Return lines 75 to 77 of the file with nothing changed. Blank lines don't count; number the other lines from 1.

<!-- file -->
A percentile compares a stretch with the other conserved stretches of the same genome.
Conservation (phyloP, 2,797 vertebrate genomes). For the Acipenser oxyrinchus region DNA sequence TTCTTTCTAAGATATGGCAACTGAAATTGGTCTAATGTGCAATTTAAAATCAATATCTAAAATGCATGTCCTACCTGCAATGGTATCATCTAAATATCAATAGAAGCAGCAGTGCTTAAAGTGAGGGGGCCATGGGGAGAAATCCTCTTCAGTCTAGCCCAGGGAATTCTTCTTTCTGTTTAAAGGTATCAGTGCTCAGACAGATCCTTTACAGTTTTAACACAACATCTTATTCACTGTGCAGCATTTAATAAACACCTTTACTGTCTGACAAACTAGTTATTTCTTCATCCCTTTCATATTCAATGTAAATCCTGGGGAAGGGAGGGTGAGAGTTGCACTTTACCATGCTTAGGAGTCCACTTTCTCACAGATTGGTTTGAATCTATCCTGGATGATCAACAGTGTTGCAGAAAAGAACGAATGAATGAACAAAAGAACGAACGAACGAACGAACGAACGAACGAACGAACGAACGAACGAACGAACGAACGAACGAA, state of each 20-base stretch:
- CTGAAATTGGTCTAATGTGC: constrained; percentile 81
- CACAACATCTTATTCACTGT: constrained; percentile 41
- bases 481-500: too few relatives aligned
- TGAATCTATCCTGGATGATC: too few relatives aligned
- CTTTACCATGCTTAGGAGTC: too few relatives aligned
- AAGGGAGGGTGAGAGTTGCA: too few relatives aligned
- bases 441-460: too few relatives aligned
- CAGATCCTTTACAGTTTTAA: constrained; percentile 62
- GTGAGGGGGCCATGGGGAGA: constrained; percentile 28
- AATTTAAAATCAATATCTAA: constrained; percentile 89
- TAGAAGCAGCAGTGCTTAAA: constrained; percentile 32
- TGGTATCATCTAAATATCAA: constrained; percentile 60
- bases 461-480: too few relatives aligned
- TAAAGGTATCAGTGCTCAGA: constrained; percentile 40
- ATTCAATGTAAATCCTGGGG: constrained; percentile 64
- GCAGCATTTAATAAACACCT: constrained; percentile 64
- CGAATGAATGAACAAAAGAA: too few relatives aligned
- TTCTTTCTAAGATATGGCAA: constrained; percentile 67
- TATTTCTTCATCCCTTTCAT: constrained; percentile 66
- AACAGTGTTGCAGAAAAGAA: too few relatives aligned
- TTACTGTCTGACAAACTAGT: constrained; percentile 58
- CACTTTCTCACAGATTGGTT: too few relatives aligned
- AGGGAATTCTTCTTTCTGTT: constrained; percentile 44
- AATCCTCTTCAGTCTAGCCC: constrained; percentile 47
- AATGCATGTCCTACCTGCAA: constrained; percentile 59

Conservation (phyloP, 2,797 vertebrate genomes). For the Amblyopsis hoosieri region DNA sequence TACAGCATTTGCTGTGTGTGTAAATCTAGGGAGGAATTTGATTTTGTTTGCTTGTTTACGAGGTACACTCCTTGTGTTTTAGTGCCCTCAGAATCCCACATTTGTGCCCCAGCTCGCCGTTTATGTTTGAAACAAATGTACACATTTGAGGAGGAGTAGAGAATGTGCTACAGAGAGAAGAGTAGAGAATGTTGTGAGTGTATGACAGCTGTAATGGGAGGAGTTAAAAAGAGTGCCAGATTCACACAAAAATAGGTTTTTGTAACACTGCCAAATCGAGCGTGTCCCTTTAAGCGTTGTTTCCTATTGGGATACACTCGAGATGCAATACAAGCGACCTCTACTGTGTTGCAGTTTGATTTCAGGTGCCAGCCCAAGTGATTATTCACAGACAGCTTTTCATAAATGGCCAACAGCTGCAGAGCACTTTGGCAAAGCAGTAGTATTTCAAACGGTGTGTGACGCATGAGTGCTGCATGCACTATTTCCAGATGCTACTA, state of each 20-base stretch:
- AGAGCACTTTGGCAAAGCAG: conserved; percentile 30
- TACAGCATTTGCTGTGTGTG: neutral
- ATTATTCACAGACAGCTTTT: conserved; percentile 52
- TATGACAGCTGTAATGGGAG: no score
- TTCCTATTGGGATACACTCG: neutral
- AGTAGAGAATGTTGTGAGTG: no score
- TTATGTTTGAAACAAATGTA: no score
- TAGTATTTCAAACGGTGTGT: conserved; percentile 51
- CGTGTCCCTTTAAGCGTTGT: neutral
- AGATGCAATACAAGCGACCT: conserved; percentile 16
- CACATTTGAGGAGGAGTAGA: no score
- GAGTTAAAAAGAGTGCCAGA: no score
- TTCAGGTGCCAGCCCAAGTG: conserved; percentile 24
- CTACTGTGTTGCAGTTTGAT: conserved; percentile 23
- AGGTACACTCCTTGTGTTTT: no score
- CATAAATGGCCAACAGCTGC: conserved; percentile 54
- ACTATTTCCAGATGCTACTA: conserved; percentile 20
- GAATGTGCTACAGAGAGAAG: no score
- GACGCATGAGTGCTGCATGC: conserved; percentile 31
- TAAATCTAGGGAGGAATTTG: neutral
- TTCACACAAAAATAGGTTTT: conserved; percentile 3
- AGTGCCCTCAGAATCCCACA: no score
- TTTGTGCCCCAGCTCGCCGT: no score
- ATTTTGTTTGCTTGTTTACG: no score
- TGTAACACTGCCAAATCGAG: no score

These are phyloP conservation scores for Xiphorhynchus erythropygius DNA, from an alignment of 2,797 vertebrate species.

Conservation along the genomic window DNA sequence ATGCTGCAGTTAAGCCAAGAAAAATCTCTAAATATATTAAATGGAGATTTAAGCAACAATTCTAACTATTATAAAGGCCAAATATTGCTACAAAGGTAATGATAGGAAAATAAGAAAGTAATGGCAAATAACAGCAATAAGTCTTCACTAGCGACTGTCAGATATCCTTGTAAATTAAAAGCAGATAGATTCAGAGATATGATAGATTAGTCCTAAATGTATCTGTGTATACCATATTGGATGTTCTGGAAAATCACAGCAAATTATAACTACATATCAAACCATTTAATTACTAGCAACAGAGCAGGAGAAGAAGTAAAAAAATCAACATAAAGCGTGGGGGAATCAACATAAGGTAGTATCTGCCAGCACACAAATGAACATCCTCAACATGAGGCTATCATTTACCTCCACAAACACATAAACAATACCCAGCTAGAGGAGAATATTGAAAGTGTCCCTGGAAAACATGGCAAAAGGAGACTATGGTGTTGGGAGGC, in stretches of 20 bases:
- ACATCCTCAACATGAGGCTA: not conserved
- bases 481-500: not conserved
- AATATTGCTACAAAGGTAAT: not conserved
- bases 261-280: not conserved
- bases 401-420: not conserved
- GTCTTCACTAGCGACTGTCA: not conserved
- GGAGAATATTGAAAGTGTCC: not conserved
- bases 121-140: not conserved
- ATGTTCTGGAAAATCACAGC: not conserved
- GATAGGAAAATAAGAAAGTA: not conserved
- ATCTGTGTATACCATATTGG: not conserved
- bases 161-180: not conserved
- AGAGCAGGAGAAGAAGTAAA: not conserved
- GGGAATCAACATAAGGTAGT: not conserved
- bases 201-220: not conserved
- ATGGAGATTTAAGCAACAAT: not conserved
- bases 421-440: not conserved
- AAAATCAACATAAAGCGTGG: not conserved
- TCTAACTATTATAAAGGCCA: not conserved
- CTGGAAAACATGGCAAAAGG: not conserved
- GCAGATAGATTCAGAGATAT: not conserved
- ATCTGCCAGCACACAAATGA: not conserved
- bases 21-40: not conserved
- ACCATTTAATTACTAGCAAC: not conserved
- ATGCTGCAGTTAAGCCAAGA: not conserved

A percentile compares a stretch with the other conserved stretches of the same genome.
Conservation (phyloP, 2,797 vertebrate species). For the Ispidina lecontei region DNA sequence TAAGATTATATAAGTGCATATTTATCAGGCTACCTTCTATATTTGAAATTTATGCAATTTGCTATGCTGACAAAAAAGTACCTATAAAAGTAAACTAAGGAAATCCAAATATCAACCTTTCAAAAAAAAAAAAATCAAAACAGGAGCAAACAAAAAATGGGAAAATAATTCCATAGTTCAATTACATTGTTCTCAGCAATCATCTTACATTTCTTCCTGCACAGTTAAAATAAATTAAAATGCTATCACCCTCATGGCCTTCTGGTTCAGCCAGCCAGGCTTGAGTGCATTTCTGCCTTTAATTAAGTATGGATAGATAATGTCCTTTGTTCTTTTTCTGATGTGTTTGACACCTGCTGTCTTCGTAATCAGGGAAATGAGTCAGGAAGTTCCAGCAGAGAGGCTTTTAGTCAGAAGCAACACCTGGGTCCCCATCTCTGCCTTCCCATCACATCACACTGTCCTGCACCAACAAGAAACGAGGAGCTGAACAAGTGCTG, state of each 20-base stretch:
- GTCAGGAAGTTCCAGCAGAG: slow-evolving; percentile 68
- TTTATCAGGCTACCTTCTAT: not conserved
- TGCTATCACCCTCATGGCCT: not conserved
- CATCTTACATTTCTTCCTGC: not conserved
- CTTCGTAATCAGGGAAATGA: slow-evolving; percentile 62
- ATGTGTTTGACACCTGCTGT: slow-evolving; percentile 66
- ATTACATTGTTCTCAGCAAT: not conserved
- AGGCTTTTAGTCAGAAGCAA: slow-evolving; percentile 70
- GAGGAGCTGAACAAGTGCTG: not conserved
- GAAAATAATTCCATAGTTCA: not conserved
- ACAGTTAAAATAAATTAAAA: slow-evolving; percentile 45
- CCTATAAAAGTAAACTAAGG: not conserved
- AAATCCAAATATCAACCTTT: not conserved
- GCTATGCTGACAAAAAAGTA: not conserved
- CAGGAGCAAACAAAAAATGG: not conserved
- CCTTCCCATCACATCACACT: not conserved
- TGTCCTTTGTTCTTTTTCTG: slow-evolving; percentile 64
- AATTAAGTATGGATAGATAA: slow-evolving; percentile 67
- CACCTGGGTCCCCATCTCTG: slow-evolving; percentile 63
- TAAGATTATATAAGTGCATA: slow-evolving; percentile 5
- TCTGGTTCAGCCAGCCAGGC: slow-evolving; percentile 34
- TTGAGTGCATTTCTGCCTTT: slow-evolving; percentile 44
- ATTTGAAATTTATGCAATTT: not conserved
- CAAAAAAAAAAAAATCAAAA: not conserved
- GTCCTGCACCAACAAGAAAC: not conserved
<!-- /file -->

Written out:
- CTGGAAAACATGGCAAAAGG: not conserved
- GCAGATAGATTCAGAGATAT: not conserved
- ATCTGCCAGCACACAAATGA: not conserved